Direct drive bicycle

I was just recently thinking of diffrent ways to help teach people to unicycle, and I came up with the direct drive bicycle, and was just wondering if anyone had tried this, and if it worked well?

A “super trick cycle” is a direct drive bicycle (pedals attached to rear axle). Not sure if it would be useful for learning unicycling though… the few times I’ve had a go on one I’ve found it pretty weird to ride, more like a freaky bike than a unicycle.

The first bicycles (excluding the hobby horse and the MacMillan treadle driven bicycle) were direct driven - usually but not always via the front wheel.

The need for speed led to the development of ever larger driven wheels, and as the rider had to sit above the pedals, for the most efficient position, the trailing wheel became smaller and smaller - hence the name “penny farthing” , properly called the “ordinary bicycle”.

(In the USA, there was something similar, with the “penny” at the back, and the “farthing” at the front, steered with handlebars.)

I have ridden penny farthings. At speed, the tiny back wheel almost hovers. It is only really useful at low speeds, or when riding up hill.

This is why the more sporting type of late Victorian gentlemen developed unicycles - using the front wheel of a penny farthing, and keeping the pedals, forks and handlebars - but no back wheel or seat.

Photographs of such machines were recently posted in this forum on a thread about Victorian unicycles.

So, in a way, your idea is a good one, because it is the story of the development of the unicycle from two wheeled machine, to a unicycle with (almost literally) a “training wheel”, to a unicycle with handlebars, and ultimately to the unicycle as we know it, with a seat and no handlebars.

On a more modern note, you will find unicycles with handlebars and no seats for sale on ebay from time to time, sold as novelty items. Also, at, I think you will find a “circus bicycle” which is almost like two unicycles, connected by a cross bar. One has handlebars and no pedals, the other has a seat and pedals. They are a novelty item, and quite fun to play on.

Also, there is some dreadful thing called something like a “skate cycle” which is a unicycle with one or more skateboard trucks on outriggers.

As it only takes a keen rider a few days to learn to unicycle, and those who aren’t keen will almost certainly never learn, maybe we should stick to what we have: the 20 or 24 with about a 50% crank:wheel radius ratio, a wall, and determination.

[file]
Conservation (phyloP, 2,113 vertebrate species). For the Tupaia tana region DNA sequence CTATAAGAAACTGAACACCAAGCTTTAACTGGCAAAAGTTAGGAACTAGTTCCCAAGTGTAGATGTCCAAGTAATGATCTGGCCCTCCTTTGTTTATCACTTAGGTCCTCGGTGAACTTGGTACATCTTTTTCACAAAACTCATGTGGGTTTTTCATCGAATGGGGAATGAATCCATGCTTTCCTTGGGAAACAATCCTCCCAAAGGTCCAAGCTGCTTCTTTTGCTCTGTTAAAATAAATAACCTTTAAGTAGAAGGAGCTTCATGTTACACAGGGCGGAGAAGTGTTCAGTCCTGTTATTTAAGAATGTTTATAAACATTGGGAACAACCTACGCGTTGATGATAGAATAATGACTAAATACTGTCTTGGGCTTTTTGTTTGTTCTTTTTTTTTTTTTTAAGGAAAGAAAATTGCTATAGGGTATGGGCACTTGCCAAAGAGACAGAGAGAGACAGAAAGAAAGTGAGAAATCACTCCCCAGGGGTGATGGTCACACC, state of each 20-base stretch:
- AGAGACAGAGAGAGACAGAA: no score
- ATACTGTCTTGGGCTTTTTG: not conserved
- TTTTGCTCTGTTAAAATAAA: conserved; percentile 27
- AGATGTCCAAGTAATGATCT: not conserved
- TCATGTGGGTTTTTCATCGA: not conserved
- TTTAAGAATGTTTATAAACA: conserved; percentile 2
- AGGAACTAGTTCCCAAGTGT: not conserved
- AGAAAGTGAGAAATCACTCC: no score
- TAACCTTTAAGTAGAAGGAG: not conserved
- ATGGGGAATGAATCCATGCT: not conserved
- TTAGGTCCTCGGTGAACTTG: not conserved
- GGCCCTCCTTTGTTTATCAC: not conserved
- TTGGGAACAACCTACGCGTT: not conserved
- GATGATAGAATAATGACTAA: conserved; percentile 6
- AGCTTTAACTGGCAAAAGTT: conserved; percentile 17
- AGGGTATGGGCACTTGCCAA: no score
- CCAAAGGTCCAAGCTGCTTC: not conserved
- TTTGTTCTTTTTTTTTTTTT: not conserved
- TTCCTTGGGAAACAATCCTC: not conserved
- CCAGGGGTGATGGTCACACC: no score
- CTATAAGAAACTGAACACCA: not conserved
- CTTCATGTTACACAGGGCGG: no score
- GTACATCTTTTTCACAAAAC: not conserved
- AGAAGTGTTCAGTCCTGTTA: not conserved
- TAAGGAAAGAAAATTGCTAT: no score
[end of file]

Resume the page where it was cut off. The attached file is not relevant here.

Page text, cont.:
The only modern direct drive bikes are track bikes (for velodrome racing, and a fair amount of messangers use them). I’ve ridden a friends, and its kinda natural after unicycling. the on;y downside to your idea is that clipless pedals (ones that your foot clips in-- don’t ask) is a must, and they can be expensive and they take time to learn to use.

Why are clipless pedals a must? I know those who traditionally use direct drive, single geared bikes tend to use them in high-performance scenarios (track racing or courier work), but there’s no reason the same machines couldn’t be used with normal pedals for less extreme riding.

Terminology alert!

Direct drive is like a conventional unicycle, or penny farthing, where the cranks are attached directly to ends of the hub spindle/axle.

Track race bikes are “fixed wheel” which is where there is no freewheel mechanism, and the rider has to pedal all the time, but can use back pressure to slow down.

“Direct gearing” might be used to describe a machine where the gear ratio is 1:1 - i.e. front and back cogs are the smae size.

So, a unicycle, penny farthing or circus bike 9as sold by is direct drive.

A giraffe unicycle or a track bike is usually fixed wheel.

Some giraffe unicycles and some rare bicycles are “direct geared”.

I guess you wouldn’t need them if you were just riding in a flat place, but to go down any hill or have some speed, its just for safety.

We have a direct drive bicycle hanging in the garage. It was built simply by welding the rear sprocket to the hub. We built it after watching Guy Hanson ride one in the Seattle Torchlight parade at UNICON in 2002.

Problem is we kept the original drive ring and sprocket so the ratio is way off and it’s nearly impossible to ride. The drive ring and rear sprocket probably need to be both larger and the same size as each other for better control. We just haven’t gone back to play with adjustments, so it collects dust.